I have a full-time job, but I also have a small Etsy business on the side selling 10 products that makes about $200 a month. I don't see the money from this part-time work getting any bigger in the future. Should I keep a separate account for this business, or just roll it into our regular checking account?
It's very important to have a separate account, or accounts, for small businesses for two reasons. One, it's a huge help when it comes to taxes and tax season. It will also give you a much clearer picture of how your business is actually doing. Whether you're talking about revenue or tracking expenses, it will give you an easy-to-read report card.
Even if the business is small and is going to stay small, I would want to know - almost as an intellectual exercise - which of my products were winning in the marketplace. This would help you concentrate on the ones that are making you money, and allow you to focus less on the ones that aren't doing so well.
So yeah, you need to keep a separate business account, and preferably a separate checking and savings account on your business. Make sure 100 percent of the income from the business goes into those accounts, and only expenses associated with the business come out of those accounts. With really small side businesses, your checkbook register can almost become a simplified profit and loss statement.
My wife and I have had marriage problems, and a lot of them were related to money. We're working through those issues and are on Baby Step 1 of your plan. In the process, we're talking more and things are getting better. We have $40,000 in credit card debt, along with a combined income of around $70,000, so I talked to her about taking an extra job or two. She said she would rather I be at home so we can spend more time together working on our marriage. What should I do?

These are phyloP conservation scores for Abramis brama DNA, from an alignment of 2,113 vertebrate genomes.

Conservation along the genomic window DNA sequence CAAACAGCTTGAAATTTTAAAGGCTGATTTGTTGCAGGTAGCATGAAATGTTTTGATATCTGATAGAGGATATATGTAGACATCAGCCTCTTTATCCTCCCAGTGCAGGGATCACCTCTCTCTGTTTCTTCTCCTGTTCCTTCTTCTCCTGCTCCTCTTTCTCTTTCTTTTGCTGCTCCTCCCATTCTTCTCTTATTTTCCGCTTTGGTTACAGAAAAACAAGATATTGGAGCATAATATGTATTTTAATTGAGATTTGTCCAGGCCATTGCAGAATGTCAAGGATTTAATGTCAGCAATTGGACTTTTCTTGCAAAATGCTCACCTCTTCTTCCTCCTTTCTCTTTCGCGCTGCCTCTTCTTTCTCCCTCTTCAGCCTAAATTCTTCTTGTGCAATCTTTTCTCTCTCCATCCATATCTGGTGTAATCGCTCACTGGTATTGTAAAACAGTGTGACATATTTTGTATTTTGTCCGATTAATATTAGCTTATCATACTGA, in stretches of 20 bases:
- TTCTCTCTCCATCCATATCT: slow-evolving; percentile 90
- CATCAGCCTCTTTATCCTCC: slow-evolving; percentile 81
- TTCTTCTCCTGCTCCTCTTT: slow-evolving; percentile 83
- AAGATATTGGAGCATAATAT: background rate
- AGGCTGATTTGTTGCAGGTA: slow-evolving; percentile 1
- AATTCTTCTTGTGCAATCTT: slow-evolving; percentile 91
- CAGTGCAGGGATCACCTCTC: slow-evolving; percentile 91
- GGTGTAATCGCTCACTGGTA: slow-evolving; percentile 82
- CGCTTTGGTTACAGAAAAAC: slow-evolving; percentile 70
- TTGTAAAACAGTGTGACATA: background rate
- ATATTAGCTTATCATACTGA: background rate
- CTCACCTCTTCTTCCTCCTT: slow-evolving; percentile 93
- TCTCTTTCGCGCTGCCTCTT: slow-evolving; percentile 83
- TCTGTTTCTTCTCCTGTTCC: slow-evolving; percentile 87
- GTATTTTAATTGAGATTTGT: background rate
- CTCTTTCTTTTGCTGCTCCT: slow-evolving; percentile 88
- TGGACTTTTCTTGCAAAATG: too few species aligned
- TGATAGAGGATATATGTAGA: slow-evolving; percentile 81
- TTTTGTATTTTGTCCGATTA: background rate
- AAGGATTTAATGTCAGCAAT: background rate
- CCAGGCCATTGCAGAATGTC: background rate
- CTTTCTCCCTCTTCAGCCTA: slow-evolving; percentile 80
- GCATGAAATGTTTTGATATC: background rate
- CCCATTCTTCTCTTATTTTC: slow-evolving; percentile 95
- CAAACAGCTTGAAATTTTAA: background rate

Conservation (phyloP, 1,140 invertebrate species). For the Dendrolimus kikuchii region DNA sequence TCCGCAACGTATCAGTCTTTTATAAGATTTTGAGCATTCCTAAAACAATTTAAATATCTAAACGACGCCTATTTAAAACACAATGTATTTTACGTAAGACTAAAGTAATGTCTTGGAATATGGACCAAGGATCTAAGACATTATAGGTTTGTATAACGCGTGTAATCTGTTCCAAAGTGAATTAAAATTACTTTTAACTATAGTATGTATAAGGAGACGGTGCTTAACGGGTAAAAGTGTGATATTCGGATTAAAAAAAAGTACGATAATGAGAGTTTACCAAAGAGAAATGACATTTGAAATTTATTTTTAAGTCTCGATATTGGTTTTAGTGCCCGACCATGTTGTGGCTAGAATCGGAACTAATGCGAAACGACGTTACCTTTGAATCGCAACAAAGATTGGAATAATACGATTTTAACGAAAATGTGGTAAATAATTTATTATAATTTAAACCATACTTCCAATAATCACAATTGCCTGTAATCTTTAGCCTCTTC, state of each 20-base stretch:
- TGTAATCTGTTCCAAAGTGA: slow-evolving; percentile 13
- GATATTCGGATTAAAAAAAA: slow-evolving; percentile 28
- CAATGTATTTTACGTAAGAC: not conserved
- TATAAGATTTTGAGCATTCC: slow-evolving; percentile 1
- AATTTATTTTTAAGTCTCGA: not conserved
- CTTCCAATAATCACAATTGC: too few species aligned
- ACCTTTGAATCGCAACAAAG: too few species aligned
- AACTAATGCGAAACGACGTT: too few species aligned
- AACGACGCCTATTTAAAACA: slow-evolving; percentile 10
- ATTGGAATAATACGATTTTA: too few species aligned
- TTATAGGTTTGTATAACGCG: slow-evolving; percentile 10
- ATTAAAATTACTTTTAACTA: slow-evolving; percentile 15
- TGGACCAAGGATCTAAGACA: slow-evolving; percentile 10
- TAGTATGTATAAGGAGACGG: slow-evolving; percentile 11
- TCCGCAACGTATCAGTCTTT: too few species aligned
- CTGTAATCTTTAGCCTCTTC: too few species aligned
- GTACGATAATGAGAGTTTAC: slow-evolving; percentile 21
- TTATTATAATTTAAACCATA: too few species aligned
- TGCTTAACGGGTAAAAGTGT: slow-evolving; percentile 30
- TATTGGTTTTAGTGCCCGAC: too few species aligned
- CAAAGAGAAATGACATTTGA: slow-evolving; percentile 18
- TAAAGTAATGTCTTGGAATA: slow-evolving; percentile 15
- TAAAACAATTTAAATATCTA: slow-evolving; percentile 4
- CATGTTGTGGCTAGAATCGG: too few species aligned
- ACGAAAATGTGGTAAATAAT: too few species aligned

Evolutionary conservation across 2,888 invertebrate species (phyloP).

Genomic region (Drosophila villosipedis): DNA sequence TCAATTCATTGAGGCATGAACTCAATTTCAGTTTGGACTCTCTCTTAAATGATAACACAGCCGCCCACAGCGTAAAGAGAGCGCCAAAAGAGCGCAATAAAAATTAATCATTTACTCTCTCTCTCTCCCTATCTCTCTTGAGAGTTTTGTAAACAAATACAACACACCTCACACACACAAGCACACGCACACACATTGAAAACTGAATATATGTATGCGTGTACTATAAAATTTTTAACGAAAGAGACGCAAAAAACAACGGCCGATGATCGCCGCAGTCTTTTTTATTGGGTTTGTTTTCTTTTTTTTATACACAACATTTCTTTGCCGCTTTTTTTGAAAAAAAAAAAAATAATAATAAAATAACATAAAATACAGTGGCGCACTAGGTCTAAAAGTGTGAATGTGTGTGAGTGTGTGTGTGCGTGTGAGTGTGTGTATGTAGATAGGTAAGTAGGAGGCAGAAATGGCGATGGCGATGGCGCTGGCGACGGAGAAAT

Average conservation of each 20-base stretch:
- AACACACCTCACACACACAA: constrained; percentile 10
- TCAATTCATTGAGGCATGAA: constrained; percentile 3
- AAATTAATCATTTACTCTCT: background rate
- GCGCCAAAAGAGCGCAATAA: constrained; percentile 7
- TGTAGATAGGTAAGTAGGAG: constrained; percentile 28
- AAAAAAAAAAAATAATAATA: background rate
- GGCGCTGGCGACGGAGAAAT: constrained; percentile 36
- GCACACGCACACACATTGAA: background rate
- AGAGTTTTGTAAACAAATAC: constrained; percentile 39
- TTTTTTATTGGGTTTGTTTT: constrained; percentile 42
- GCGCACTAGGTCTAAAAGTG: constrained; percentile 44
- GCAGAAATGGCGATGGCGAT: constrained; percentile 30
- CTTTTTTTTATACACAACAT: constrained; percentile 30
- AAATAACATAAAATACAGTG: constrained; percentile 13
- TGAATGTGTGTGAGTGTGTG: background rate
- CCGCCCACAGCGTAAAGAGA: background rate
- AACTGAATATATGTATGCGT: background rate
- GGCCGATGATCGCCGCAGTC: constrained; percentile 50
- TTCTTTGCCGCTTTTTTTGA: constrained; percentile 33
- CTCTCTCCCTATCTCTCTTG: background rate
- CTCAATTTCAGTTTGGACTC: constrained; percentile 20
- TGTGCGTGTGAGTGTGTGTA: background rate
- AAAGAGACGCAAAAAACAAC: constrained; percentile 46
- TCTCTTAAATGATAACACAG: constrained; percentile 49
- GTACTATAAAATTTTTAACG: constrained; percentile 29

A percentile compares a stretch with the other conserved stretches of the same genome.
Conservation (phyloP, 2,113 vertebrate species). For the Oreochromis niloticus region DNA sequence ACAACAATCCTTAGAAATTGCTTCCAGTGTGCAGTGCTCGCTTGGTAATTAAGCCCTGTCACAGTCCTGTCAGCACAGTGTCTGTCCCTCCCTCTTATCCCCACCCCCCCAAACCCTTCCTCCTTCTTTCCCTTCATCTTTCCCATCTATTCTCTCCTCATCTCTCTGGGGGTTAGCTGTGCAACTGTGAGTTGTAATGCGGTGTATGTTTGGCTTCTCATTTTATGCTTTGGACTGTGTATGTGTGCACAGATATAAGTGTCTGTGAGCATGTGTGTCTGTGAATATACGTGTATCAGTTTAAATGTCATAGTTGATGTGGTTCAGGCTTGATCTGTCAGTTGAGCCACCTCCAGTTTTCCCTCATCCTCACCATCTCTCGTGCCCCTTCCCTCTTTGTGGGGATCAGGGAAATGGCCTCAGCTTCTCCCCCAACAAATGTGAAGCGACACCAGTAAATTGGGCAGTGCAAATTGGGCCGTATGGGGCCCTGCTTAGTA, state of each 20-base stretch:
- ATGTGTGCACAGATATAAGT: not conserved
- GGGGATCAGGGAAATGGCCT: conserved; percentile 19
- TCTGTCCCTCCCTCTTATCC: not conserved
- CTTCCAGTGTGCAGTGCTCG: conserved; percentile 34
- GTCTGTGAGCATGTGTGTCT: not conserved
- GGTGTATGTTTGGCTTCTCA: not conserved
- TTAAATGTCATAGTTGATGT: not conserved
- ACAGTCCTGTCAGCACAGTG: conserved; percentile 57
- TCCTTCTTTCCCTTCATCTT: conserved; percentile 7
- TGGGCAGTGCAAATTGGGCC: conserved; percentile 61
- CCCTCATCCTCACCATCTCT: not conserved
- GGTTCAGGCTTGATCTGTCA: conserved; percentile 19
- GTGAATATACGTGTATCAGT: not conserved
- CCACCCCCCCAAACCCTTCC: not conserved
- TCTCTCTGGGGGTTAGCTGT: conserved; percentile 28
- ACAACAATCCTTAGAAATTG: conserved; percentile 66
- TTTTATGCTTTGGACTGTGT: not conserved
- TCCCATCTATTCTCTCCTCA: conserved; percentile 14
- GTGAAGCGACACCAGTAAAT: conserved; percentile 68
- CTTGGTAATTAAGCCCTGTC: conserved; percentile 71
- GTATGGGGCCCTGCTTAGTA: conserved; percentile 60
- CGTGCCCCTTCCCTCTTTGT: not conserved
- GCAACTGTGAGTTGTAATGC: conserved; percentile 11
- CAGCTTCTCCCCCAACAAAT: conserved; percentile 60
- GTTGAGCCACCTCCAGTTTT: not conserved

First and foremost, I would urge you two to begin seeing a good marriage counselor together. Money problems and fights over money are the number one cause of divorce in our country today. Continuing to deal with these issues, with the help of a good, caring counselor, will create even more communication.
I think you've both realized you're going to be in a mess if you don't address your income and money management issues. However, her concern about spending more time together and becoming closer is valid. Since you've just started the rebuilding process, maybe you could put off the extra jobs for a month or two - but no longer. That should give you both time to talk, hug on each other a lot, and start developing a solid plan together for the future!
- Dave Ramsey is CEO of Ramsey Solutions. He has authored seven best-selling books, including The Total Money Makeover. The Dave Ramsey Show is heard by more than 13 million listeners each week on 585 radio stations and multiple digital platforms. Follow Dave on the web at daveramsey.com and on Twitter at @DaveRamsey.